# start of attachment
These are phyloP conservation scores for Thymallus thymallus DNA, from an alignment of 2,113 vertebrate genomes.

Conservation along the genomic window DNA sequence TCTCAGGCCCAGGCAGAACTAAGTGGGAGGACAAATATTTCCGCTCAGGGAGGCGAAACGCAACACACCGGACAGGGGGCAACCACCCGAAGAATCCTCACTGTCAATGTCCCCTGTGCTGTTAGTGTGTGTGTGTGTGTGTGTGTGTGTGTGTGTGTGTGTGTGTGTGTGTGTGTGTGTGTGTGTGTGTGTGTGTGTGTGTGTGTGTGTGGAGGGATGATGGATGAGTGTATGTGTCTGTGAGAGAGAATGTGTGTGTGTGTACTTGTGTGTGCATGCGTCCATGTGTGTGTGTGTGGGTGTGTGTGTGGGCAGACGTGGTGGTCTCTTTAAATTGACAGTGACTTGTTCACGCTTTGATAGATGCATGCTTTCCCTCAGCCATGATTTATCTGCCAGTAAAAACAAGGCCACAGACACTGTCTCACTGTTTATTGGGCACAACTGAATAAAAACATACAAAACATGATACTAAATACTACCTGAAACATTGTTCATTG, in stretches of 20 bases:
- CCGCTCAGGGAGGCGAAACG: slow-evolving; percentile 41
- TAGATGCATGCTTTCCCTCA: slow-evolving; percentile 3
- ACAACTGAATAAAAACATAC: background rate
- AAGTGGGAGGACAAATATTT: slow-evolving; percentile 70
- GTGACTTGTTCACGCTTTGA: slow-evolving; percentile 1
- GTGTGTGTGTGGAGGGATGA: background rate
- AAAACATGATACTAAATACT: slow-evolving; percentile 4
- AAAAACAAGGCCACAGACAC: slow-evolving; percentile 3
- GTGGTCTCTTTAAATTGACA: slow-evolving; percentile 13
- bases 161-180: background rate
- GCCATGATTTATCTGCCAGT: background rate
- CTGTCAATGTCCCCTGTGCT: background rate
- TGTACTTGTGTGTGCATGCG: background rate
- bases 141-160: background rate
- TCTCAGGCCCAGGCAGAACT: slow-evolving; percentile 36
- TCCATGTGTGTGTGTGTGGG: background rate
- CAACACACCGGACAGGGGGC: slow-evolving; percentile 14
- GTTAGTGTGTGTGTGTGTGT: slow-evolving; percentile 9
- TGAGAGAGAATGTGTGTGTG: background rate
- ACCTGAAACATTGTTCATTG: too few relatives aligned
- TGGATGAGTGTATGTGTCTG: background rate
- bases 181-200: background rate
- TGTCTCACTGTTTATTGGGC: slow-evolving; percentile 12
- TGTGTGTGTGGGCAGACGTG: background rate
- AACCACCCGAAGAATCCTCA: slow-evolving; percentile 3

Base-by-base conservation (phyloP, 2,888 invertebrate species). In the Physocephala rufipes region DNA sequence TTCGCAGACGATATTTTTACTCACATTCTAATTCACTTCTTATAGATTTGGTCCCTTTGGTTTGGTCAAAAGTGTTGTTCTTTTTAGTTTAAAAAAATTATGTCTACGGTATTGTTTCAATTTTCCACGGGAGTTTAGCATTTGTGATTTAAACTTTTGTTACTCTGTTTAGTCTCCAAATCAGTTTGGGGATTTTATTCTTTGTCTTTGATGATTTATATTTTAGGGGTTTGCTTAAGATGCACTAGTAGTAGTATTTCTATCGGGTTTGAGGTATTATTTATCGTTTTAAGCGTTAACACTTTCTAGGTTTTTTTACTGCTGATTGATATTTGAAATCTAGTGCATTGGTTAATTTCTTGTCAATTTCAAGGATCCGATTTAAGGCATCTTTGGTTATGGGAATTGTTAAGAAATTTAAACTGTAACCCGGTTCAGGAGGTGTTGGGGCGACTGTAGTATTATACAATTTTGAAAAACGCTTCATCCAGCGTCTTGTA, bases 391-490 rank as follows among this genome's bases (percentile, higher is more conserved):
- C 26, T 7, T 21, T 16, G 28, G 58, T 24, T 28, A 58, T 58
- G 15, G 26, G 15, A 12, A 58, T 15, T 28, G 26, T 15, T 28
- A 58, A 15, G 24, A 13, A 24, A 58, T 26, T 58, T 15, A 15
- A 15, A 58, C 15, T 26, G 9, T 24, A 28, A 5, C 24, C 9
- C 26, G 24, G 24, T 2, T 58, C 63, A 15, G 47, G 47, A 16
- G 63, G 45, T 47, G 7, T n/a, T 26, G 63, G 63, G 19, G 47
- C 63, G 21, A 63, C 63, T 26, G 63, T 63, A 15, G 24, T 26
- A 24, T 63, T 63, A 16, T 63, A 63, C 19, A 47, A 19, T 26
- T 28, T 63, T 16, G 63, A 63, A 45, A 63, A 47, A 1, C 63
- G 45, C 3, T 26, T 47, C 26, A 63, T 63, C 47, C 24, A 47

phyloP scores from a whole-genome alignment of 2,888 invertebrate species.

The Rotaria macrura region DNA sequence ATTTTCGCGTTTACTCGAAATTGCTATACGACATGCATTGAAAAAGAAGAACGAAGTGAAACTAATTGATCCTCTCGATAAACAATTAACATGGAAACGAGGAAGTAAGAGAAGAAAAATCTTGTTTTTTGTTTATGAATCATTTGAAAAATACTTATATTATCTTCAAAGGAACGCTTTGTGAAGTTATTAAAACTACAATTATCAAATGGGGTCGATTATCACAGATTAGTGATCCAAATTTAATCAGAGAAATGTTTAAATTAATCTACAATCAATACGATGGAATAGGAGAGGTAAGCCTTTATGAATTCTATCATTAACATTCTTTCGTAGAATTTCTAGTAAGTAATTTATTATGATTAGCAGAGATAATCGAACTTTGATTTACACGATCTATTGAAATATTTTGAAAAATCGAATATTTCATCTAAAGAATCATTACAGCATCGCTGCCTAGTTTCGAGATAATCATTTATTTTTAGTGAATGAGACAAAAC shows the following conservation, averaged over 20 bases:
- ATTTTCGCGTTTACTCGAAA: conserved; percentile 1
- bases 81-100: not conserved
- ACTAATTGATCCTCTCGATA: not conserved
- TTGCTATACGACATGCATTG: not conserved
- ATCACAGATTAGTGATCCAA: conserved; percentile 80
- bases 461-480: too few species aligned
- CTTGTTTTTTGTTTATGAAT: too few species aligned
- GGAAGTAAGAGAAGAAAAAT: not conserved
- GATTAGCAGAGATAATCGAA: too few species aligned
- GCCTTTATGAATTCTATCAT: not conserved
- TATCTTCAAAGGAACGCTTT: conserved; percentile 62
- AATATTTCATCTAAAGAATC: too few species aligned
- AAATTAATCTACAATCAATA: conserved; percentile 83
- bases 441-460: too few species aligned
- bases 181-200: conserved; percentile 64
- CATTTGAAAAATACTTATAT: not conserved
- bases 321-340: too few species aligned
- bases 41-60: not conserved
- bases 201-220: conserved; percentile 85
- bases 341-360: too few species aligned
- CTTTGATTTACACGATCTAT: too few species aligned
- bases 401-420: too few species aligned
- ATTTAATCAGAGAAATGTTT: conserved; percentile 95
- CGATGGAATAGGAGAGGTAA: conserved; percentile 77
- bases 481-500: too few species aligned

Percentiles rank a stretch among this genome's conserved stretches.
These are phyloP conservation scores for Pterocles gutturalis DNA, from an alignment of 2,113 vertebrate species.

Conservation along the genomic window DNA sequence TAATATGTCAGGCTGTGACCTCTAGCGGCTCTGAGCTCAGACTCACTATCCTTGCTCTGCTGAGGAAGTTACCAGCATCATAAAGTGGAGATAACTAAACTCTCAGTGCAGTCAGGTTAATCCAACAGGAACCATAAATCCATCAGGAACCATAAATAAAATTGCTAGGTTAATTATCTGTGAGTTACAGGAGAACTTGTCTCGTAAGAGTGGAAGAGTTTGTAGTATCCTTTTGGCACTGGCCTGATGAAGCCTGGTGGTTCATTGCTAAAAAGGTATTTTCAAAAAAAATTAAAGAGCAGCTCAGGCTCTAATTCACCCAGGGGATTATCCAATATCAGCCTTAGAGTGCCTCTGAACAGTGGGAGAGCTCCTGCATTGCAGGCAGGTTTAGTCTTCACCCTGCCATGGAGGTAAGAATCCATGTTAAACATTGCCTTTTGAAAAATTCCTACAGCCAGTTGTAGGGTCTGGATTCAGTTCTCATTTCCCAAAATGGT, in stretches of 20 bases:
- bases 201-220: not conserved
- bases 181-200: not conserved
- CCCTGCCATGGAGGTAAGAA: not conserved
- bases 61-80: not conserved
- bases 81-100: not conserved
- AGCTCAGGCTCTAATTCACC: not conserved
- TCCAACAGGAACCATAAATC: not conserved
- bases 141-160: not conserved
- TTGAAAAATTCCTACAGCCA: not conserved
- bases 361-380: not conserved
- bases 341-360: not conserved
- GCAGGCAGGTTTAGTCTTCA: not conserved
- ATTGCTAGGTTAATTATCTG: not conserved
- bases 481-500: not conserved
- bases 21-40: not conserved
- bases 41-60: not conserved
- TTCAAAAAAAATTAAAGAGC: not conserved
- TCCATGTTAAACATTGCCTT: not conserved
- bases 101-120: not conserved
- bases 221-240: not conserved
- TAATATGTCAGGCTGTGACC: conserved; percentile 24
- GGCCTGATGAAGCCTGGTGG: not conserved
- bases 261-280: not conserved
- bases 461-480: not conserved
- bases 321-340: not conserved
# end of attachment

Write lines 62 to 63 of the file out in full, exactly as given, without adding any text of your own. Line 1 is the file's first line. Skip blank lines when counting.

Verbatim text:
- bases 401-420: too few species aligned
- ATTTAATCAGAGAAATGTTT: conserved; percentile 95